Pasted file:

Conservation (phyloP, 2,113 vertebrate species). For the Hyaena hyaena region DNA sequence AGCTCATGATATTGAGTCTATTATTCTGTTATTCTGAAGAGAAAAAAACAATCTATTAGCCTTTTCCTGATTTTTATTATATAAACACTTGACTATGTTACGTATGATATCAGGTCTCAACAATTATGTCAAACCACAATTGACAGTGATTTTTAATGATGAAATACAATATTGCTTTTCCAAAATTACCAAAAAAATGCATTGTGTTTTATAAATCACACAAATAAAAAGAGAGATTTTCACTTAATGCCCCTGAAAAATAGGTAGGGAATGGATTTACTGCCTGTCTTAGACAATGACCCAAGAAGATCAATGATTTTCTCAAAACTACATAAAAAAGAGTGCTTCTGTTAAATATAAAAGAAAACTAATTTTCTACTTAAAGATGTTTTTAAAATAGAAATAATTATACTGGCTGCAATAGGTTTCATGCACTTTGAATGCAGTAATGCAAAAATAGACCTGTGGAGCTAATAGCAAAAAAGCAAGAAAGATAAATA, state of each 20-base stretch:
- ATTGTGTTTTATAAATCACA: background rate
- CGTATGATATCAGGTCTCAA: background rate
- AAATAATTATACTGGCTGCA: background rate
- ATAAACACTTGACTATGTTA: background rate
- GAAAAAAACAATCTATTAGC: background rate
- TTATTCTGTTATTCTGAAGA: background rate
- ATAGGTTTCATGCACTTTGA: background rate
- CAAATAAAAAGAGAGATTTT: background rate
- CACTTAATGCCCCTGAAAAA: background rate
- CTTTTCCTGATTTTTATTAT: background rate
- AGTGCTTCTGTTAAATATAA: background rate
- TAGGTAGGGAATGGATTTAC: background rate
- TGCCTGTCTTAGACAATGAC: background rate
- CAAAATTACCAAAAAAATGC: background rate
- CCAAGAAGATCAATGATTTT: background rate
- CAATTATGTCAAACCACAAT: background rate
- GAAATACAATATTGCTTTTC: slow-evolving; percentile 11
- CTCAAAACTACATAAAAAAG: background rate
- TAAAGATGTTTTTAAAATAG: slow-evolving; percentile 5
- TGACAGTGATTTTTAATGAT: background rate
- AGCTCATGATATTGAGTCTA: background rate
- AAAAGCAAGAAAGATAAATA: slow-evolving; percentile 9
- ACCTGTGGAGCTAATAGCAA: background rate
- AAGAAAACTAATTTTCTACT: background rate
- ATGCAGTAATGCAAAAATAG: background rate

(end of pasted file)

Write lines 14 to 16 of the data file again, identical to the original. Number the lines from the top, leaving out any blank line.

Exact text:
- TGCCTGTCTTAGACAATGAC: background rate
- CAAAATTACCAAAAAAATGC: background rate
- CCAAGAAGATCAATGATTTT: background rate